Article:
Published Research Print

Survey | Trump Gains Ground with White Evangelical Voters; Solidifies Lead with Republican Voters Nationwide

[01.27.2016] Read the topline questionnaire, including the survey methodology, here.

Among Voters Nationwide, Trump Increases Lead While Democratic Race Tightens 

Heading down the homestretch to the Iowa caucuses, Donald Trump has increased his advantage over his Republican primary opponents among self-reported Republican registered voters nationwide. One-third (33%) of Republican voters say they would prefer Trump to be the nominee, a ten percentage point increase over his level of support in November 2015, and more than double that of those expressing support for Ted Cruz (14%), Ben Carson (14%), and Marco Rubio (12%). The remaining GOP contenders demonstrate very little support among Republican voters, including Jeb Bush (5%), John Kasich (2%), Mike Huckabee (2%), Rand Paul (1%), Chris Christie (1%), and Carly Fiorina (1%).


The Democratic primary race has tightened considerably since November 2015, although Hillary Clinton retains a sizable advantage over her closest competitor, Bernie Sanders. A majority (53%) of Democratic voters say they would like to see Clinton as the Democratic nominee, down from 64% in November 2015. Sanders has witnessed a more modest increase in support over the same time period. One-third (33%) of Democratic voters say they would prefer that Sanders win the nomination, compared to 28% a few months earlier. Today, four percent of Democratic voters say they prefer some other candidate, and 11% of Democratic voters express no opinion.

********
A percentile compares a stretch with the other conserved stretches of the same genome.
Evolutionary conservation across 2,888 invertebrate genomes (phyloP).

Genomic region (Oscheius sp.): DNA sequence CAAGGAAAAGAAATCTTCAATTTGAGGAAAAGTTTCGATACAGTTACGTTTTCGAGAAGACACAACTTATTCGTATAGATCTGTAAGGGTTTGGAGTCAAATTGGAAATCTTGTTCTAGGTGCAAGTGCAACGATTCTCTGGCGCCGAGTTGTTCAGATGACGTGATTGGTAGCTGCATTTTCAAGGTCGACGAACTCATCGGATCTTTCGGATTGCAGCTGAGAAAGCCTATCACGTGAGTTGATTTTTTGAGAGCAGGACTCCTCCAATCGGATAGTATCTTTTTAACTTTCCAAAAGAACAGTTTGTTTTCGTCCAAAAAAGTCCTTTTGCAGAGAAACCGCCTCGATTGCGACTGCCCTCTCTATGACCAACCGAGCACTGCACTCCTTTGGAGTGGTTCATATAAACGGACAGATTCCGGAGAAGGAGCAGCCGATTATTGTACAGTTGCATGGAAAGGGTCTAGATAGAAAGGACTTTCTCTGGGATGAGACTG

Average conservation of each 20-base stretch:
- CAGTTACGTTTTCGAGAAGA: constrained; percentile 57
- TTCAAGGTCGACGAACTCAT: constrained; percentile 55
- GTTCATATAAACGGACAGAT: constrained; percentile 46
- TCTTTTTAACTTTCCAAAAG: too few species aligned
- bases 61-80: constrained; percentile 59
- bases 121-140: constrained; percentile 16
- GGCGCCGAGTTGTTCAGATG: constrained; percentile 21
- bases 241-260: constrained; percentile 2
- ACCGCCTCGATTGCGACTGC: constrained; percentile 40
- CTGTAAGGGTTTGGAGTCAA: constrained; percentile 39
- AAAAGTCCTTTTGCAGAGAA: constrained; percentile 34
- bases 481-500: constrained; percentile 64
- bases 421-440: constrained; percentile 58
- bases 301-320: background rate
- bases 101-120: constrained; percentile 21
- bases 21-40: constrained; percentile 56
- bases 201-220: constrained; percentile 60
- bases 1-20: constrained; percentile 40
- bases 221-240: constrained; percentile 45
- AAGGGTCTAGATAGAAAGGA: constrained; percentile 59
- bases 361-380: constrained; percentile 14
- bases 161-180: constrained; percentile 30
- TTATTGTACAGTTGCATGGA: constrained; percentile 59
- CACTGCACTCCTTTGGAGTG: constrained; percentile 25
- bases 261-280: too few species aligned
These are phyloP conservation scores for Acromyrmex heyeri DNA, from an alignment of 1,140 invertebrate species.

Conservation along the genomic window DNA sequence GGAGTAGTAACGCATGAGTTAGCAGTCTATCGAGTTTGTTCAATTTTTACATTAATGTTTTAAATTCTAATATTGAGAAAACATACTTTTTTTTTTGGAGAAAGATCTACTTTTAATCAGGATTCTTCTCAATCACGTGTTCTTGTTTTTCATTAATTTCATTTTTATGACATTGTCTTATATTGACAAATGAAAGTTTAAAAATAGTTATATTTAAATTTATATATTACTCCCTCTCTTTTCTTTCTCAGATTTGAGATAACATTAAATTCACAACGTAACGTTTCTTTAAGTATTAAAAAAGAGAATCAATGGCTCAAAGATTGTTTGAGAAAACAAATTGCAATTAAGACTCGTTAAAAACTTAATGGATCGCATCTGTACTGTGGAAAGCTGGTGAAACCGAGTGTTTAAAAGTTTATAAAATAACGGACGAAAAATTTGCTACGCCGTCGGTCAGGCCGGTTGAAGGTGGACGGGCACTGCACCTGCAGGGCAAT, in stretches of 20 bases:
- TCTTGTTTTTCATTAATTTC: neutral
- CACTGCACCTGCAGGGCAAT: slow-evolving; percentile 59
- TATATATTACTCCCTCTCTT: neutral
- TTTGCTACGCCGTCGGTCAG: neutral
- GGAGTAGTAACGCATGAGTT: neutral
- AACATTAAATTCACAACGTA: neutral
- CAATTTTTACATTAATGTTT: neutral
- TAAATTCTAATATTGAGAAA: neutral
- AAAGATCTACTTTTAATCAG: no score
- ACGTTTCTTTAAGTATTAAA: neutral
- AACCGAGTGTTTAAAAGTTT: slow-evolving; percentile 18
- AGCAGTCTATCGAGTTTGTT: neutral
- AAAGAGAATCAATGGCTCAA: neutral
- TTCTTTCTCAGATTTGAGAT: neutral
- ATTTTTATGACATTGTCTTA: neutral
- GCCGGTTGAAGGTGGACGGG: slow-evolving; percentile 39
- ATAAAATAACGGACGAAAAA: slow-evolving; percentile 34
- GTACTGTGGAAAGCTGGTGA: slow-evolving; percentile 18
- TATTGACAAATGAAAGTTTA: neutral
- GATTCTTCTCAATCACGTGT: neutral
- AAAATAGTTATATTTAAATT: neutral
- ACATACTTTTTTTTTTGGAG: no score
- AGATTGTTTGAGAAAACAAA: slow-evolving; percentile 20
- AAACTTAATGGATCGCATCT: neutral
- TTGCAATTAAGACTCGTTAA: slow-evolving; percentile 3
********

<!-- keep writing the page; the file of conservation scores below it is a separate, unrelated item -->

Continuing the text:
White Evangelical Protestant Voters Warm to Trump

Since November 2015, white evangelical Protestant voters have become more amiable towards Trump. A majority (53%) of white evangelical Protestant voters express a favorable view of Trump today, up from 37% last November. Currently, only about four in ten (41%) white evangelical Protestant voters express a negative view of Trump, down from 56% in November.


White evangelical Protestant voters are also viewing Cruz and Rubio more positively, partly because these voters have come to know the two candidates better. A slim majority (51%) of white evangelical Protestant voters express a favorable view of Rubio, compared to 40% who did so last November. Cruz has benefitted from an even greater increase in positive views. Nearly six in ten (57%) white evangelical Protestant voters view Cruz favorably, while only 34% reported having favorable views of him in late 2015.




All three candidates enjoy the same level of favorability among GOP voters. More than six in ten Republican voters express a positive opinion of Cruz (65%), Rubio (62%), and Trump (62%). Notably, Cruz has become much more popular among Republican voters over the last few months, with fewer than half (47%) expressing a favorable view of him in November 2015.

Clinton’s Advantage Among Non-White Voters

Among non-white voters, an important Democratic constituency, Clinton is viewed more favorably than Sanders. Six in ten (60%) non-white voters express a positive view of Clinton, including 32% who have a very favorable view of her. Fewer than half (48%) of non-white voters regard Sanders favorably, and only 12% view him very favorably. 

Both Clinton and Sanders are well regarded among Democratic voters. Nearly eight in ten (78%) Democratic voters have a favorable view of Clinton while close to two-thirds (65%) express a positive opinion of Sanders.